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E. Voyeurism

Voyeurism often involves an act of non-consensual observation of another person or visual recording (such as photograph, videotape or digital image) of another person for a sexual purpose or pleasure.


Section 159AAB of the Crimes Ordinance (Cap. 200) introduced the offence of voyeurism to deal with peeping or clandestine photography in circumstances that give rise to a reasonable expectation of privacy. The offence came into effect on 8 October 2021.


Under section 159AAB, it is an offence to:-


  1. surreptitiously observe or record

    • an individual where they can reasonably be expected to be nude, to reveal an intimate part, or to be doing an intimate act;

    • an intimate part of an individual, or an individual doing an intimate act, for the purpose of observing or recording any individual’s intimate part or intimate act; or

    • an individual for a sexual purpose.

  2. in circumstances giving rising to a reasonable expectation of privacy for the individual being observed or recorded, and

  3. disregard whether the person being observed or recorded consents to being observed or recorded.


The maximum penalty for this offence is 5 years' imprisonment.


Each case will depend upon its own facts though generally, a person will receive imprisonment for voyeurism offences.


1. Surreptitiously

In the context of the offence of voyeurism, “surreptitiously” would mean where a person observes or records the victim with the intent that the victim is not aware of what the person was doing.


This element is concerned with the person's intent at the time of the observation or recording, rather than the person's manner or conduct.


2. Intimate part and intimate act

The interpretation of 'intimate part' is defined under section 159AA of the Crimes Ordinance (Cap. 200) as an individual's genitals, buttocks, anal region or breasts (whether exposed or only covered with underwear), or an individual's underwear covering genitals, buttocks, anal region or breasts.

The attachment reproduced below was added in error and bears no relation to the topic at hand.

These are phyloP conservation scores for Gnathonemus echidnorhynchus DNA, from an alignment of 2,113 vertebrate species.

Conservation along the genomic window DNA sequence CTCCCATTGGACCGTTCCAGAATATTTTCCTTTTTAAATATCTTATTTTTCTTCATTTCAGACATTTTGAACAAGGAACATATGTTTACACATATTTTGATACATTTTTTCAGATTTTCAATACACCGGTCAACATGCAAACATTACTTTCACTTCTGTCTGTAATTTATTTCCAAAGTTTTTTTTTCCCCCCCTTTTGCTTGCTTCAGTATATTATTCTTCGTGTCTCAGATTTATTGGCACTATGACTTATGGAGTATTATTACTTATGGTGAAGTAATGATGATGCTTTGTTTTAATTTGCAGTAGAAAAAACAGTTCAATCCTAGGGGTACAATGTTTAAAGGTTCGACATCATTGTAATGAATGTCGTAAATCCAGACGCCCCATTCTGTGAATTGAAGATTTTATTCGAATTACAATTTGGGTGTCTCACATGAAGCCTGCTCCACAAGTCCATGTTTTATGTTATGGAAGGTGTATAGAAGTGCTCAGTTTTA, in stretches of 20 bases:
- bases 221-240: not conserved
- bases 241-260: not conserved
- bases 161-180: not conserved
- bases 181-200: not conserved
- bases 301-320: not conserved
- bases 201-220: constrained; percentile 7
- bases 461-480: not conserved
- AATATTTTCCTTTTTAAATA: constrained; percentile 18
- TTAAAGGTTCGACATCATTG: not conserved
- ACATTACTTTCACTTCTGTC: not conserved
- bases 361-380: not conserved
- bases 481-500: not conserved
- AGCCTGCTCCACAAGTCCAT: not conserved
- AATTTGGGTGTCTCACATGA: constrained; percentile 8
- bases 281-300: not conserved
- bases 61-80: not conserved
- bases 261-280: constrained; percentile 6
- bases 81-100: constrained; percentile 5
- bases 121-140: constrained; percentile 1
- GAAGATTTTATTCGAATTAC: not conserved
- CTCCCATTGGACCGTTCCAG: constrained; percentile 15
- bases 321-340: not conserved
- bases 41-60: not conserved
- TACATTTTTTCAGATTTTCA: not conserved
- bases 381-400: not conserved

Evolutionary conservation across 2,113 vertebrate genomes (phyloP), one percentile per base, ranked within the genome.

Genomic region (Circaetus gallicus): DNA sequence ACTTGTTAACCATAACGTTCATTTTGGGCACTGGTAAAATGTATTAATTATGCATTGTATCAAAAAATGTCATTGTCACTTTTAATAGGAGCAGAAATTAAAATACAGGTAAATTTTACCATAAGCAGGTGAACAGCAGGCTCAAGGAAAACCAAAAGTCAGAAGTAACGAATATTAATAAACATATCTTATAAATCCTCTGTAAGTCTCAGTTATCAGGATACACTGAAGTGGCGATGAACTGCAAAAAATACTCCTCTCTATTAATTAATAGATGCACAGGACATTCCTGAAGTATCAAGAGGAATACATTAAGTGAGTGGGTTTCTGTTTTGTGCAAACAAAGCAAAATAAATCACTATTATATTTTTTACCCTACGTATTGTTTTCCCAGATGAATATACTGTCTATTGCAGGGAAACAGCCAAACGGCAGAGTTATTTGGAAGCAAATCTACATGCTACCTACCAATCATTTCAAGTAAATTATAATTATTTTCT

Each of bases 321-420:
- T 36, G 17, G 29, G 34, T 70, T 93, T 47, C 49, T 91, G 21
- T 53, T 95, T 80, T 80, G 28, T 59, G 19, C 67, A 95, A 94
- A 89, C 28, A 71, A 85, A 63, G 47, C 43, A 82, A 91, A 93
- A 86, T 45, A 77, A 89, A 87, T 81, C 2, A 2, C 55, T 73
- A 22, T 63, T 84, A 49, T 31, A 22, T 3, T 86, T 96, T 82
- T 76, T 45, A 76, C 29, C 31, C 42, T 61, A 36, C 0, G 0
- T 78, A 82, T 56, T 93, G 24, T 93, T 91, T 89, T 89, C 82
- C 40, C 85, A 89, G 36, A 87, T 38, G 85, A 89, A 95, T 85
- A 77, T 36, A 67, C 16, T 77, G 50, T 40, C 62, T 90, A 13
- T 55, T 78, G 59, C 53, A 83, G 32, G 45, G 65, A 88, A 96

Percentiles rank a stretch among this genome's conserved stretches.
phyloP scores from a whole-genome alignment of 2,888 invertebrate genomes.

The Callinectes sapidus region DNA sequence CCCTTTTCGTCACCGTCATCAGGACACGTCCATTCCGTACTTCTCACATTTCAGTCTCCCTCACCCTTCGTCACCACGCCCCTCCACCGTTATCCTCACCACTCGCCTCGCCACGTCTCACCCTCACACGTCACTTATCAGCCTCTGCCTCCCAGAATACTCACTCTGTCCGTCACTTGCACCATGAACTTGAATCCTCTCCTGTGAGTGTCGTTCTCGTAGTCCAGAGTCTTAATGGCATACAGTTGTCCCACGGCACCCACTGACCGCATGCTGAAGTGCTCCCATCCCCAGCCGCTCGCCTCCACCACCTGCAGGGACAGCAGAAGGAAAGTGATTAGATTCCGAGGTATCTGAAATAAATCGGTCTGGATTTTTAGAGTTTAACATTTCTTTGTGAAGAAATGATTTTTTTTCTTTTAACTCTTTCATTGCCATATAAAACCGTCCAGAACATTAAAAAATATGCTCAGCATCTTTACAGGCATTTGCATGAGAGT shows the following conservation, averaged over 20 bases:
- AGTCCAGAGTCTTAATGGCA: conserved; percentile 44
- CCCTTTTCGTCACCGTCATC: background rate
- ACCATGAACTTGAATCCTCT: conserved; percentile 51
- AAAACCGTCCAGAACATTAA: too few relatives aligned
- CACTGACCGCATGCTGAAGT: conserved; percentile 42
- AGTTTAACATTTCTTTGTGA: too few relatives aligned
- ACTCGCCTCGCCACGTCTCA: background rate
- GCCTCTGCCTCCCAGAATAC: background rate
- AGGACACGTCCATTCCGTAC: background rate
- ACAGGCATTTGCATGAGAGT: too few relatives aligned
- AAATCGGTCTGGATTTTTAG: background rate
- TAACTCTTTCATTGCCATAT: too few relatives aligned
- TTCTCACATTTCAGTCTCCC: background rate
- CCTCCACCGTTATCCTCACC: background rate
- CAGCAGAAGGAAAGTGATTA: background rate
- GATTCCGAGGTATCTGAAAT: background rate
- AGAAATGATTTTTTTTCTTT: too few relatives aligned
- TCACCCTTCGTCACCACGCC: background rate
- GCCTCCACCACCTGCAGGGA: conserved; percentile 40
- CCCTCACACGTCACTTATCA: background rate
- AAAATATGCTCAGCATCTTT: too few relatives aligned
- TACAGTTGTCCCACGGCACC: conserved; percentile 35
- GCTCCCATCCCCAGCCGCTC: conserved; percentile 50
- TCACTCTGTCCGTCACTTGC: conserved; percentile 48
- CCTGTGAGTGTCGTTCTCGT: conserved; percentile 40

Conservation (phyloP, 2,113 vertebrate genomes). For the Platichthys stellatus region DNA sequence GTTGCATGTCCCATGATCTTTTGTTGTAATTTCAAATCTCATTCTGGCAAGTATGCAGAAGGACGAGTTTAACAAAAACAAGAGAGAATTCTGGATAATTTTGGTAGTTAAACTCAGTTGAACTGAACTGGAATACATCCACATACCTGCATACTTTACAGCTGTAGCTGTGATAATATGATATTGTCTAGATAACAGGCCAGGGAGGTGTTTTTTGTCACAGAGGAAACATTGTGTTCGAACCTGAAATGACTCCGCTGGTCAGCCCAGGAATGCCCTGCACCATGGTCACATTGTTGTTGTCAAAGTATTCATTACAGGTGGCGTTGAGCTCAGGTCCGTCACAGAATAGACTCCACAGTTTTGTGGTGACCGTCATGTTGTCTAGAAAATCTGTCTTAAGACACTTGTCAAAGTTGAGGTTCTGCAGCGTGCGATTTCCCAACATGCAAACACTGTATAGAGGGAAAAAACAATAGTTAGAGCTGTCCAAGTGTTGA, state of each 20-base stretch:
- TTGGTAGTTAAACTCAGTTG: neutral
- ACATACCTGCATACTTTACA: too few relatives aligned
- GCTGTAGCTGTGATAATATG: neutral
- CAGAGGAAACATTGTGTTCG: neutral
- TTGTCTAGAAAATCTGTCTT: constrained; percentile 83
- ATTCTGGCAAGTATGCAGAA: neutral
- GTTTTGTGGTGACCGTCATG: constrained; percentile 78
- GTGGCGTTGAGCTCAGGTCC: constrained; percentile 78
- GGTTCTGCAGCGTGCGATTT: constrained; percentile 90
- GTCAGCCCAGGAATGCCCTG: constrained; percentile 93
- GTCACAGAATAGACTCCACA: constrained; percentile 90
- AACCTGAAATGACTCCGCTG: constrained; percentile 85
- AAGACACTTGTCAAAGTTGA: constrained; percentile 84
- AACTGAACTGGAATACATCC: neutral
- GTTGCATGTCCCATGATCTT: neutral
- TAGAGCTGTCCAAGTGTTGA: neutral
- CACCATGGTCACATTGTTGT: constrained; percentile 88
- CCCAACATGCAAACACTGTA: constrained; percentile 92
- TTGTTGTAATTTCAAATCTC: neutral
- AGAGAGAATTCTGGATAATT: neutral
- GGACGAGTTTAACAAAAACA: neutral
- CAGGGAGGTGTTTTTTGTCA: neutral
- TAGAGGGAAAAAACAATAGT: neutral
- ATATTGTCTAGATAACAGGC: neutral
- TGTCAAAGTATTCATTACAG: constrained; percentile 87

A person is doing an 'Intimate act' if the individual is using the toilet in a manner that an intimate part of the individual is likely to be revealed, or that the individual is doing a sexual act that is not of a kind ordinarily done in public.


3. Reasonable expectation of privacy

The Canadian Court in R v Jarvis [2019] 1 SCR 488 (SC, Canada) held that the entire context in which the act took place should be taken into account when considering what constitutes 'reasonable expectation of privacy'.  It proposed

the following non-exhaustive list of considerations:-


  1. The location the subject individual was in;

  2. The nature of the impugned conduct (whether it consisted of observation or recording);

  3. The subject individual's awareness of or consent to potential observation or recording;

  4. The manner in which the observation or recording was done;

  5. The subject matter or content of the observation or recording;

  6. Any rules, regulations or policies that governed the observations or recordings in question;

  7. The relationship between the subject individual and the accused;

  8. The purpose for which the observation or recording was done; and

  9. The personal attributes of the subject individual, for example, whether the subject individual was a child or a young person may be relevant in certain contexts.


4. Sexual purpose

The interpretation of 'sexual purpose' in relation to a person under section 159AA of the Crimes Ordinance (Cap. 200) includes the stimulation or satisfaction of the sexual desire of any person.


5. Disregards

With reference to section 159AAH of the Crimes Ordinance (Cap. 200), a person 'disregards' whether consent is given by the subject individual if a person knows that the subject individual does not consent to the conduct, or if the person is reckless as to whether the subject individual consents to the conduct.